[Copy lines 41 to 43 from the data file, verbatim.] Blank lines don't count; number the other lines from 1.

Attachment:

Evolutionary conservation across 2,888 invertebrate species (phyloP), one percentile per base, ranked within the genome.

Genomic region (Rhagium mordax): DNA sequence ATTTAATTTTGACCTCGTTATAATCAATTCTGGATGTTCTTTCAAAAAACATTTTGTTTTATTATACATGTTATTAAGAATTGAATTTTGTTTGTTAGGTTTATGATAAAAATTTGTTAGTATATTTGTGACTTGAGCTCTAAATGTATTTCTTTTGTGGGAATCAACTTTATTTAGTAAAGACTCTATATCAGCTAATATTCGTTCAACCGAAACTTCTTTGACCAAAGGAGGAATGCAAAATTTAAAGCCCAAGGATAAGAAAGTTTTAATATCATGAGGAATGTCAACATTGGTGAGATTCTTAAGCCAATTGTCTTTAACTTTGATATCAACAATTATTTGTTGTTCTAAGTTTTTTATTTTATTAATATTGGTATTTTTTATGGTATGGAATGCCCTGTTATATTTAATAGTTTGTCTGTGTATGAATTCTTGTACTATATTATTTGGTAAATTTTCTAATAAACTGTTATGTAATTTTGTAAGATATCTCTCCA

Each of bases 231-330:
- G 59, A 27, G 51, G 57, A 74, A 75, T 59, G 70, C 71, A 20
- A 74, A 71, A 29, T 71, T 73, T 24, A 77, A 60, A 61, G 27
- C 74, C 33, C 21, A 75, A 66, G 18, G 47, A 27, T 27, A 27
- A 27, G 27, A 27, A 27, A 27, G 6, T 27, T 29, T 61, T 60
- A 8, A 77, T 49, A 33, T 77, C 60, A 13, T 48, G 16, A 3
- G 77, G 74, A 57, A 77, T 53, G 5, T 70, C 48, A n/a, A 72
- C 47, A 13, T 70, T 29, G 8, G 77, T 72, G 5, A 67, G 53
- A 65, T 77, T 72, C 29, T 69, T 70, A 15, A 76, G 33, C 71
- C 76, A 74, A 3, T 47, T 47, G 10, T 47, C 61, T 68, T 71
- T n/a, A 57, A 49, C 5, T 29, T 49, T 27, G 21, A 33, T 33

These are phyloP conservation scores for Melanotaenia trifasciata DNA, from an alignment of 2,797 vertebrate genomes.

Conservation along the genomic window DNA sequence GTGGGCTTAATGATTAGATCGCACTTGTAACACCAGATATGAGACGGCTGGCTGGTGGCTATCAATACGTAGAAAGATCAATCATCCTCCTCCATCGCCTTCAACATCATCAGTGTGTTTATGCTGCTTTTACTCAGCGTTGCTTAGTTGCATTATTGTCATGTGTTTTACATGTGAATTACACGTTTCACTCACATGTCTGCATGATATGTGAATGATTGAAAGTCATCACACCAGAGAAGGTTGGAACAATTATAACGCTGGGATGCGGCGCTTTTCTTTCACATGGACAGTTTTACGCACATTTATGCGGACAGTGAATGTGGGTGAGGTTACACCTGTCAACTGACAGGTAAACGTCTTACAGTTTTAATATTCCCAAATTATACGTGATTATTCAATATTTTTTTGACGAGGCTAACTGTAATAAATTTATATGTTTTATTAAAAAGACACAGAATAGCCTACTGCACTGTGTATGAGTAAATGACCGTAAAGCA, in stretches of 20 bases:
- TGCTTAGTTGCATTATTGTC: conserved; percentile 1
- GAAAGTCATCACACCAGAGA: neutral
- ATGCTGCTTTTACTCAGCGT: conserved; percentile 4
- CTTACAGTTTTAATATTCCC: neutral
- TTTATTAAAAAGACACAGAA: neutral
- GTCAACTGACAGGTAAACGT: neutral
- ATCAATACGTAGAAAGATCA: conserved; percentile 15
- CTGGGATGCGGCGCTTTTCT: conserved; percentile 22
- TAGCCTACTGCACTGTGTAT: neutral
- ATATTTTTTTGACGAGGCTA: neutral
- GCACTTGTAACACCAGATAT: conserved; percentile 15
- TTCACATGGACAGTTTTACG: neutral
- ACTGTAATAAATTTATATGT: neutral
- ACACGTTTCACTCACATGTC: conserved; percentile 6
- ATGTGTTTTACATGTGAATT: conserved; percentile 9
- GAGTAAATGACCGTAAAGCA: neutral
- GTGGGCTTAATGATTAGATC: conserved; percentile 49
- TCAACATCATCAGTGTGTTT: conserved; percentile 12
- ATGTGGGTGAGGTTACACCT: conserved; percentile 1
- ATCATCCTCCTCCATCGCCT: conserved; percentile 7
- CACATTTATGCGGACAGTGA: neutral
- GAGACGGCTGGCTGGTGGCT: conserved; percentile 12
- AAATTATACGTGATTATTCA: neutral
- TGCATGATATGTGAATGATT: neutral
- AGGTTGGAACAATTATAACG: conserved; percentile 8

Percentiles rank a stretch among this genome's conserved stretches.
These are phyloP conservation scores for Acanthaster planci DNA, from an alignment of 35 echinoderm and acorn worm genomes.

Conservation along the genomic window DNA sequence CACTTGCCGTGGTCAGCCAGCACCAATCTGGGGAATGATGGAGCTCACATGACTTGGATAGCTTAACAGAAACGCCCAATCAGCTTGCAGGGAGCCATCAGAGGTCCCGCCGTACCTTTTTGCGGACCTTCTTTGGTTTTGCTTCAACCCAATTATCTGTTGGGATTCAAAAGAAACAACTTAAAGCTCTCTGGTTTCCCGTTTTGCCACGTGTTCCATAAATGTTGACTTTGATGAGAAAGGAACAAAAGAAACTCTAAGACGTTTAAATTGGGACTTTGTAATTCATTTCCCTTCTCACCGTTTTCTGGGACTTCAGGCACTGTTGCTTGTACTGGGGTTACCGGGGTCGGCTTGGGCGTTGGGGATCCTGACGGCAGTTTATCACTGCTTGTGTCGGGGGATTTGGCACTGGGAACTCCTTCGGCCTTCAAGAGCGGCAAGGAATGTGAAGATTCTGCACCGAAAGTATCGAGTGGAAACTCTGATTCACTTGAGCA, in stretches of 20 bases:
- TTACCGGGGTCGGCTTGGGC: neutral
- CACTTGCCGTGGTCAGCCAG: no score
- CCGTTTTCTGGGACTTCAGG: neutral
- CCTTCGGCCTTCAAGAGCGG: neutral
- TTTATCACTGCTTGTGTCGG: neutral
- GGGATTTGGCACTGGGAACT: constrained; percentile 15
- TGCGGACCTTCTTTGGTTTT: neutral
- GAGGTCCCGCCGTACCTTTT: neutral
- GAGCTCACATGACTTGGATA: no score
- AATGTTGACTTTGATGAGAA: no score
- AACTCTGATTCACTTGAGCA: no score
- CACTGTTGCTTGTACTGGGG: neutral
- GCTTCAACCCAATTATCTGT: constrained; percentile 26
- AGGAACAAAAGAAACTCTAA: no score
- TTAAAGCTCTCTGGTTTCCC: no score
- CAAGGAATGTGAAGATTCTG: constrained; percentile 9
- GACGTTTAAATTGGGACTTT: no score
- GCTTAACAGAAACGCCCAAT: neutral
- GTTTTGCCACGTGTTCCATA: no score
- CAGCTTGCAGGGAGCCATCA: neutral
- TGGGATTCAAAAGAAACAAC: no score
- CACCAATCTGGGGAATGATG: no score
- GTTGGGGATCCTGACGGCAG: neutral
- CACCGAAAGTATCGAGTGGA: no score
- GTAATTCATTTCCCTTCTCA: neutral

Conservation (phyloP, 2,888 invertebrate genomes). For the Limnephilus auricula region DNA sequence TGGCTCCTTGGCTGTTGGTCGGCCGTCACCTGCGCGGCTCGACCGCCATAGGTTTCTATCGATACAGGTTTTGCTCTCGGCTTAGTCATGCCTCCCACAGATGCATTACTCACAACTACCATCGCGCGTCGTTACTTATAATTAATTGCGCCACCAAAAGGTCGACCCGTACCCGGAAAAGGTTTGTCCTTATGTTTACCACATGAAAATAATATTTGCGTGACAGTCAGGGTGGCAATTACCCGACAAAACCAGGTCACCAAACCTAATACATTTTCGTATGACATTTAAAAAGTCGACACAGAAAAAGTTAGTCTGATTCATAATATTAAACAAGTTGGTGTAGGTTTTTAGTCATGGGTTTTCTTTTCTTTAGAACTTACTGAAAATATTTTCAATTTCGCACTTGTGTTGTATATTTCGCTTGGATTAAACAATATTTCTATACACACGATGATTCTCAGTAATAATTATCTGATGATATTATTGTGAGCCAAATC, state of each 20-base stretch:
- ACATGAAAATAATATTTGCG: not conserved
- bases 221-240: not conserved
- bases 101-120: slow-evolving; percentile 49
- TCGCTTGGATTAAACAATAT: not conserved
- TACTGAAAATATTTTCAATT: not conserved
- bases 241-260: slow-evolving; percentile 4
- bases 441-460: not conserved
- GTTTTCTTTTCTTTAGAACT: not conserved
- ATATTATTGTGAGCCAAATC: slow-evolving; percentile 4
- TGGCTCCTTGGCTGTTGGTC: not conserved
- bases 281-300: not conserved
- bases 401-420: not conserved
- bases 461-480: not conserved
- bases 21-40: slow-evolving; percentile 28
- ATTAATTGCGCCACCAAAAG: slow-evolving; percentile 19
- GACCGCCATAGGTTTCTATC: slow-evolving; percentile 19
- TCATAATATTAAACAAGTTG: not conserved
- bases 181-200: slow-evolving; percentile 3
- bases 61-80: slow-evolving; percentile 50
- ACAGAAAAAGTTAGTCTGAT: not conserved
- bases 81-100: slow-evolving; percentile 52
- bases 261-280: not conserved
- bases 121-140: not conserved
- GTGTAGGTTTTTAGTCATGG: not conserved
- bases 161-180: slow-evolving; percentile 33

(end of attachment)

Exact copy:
Percentiles rank a stretch among this genome's conserved stretches.
These are phyloP conservation scores for Acanthaster planci DNA, from an alignment of 35 echinoderm and acorn worm genomes.

Conservation along the genomic window DNA sequence CACTTGCCGTGGTCAGCCAGCACCAATCTGGGGAATGATGGAGCTCACATGACTTGGATAGCTTAACAGAAACGCCCAATCAGCTTGCAGGGAGCCATCAGAGGTCCCGCCGTACCTTTTTGCGGACCTTCTTTGGTTTTGCTTCAACCCAATTATCTGTTGGGATTCAAAAGAAACAACTTAAAGCTCTCTGGTTTCCCGTTTTGCCACGTGTTCCATAAATGTTGACTTTGATGAGAAAGGAACAAAAGAAACTCTAAGACGTTTAAATTGGGACTTTGTAATTCATTTCCCTTCTCACCGTTTTCTGGGACTTCAGGCACTGTTGCTTGTACTGGGGTTACCGGGGTCGGCTTGGGCGTTGGGGATCCTGACGGCAGTTTATCACTGCTTGTGTCGGGGGATTTGGCACTGGGAACTCCTTCGGCCTTCAAGAGCGGCAAGGAATGTGAAGATTCTGCACCGAAAGTATCGAGTGGAAACTCTGATTCACTTGAGCA, in stretches of 20 bases: